Pour Heavy Cream On Fruit Instead Of Whipped Cream

Pour Heavy Cream On Fruit Instead Of Whipped Cream

My dad lived in Washington state when I was a teen, which meant I spent many summers picking cherries and berries with my stepmom and sisters. Most of the fruit would be baked into pies and cobblers, but there was always a post-pick bowl of berries and whipping cream to celebrate the haul.

[referenced url=”https://www.lifehacker.com.au/2019/05/cottage-cheese-is-even-better-whipped/” thumb=”https://i.kinja-img.com/gawker-media/image/upload/t_ku-large/jctzwaxpk0vhuhkligs8.jpg” title=”Three Words: Whipped Cottage Cheese” excerpt=”I love cottage cheese with my whole heart, but it does not have the sexiest reputation, and it can be a challenge for those with textural issues. But the salty, creamy, tangy dairy can be enjoyed by even the pickiest dairy lovers — you just have to whip it first.”]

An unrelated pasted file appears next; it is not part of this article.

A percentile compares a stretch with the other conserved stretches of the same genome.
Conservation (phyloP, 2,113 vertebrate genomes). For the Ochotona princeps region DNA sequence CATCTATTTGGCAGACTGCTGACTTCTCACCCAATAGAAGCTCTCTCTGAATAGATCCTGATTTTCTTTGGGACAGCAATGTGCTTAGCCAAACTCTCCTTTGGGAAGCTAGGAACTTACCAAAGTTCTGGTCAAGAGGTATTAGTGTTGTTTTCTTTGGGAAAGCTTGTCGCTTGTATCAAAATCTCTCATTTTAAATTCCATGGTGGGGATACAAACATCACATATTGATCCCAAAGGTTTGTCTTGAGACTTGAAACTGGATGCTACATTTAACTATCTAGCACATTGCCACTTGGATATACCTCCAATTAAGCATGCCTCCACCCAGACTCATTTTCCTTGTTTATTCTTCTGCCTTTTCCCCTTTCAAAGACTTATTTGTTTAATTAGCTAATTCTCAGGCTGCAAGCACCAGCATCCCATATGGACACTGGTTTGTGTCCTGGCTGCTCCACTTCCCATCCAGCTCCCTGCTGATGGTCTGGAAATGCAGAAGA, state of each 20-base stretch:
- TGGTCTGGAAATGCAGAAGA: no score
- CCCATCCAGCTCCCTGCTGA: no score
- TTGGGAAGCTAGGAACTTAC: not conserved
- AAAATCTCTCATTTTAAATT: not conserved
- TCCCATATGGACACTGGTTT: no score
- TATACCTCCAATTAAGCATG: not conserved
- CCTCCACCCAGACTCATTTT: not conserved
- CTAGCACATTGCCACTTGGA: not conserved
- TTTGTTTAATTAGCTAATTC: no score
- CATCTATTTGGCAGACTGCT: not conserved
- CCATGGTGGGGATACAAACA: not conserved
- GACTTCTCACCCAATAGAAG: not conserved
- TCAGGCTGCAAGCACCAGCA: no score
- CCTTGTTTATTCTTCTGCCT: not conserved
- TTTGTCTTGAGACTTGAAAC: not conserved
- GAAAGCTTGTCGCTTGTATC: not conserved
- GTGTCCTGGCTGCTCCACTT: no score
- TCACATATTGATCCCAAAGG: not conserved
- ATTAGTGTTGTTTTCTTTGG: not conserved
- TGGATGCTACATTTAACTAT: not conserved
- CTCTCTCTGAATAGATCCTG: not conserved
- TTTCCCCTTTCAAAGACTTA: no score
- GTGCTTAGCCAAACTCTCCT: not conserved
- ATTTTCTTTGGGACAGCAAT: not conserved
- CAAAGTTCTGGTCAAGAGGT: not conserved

The first time my stepmom handed me a bowl of berries and un-whipped dairy, I thought she had skipped a step. “Aren’t we going to whip it?” I asked her. “We don’t need to,” she told me. “It’s good like this.” I didn’t believe her, but I trusted her, and I took a bite.

Hey, guess what? The woman who had been cooking and feeding people for longer than I’d been alive was indeed right. The ice-cold, rich, and slightly sweetened cream was the perfect match for the bright, candy-like, in-season berries. Rather than focus on a mountain of fluffy, ostentatious whipped cream, my attention shifted to the berries.

The cream was no longer the star, but the supporting act, which is honestly how things should be when dealing with fresh-picked fruit. Beyond its flavour, the lack of effort involved makes it the perfect summertime dessert.

Place a generous handful of berries in a bowl, sprinkle on a little sugar, then pour on the cream. I promise you won’t miss the aeration — when you have really good fruit, aeration is just lily gilding.

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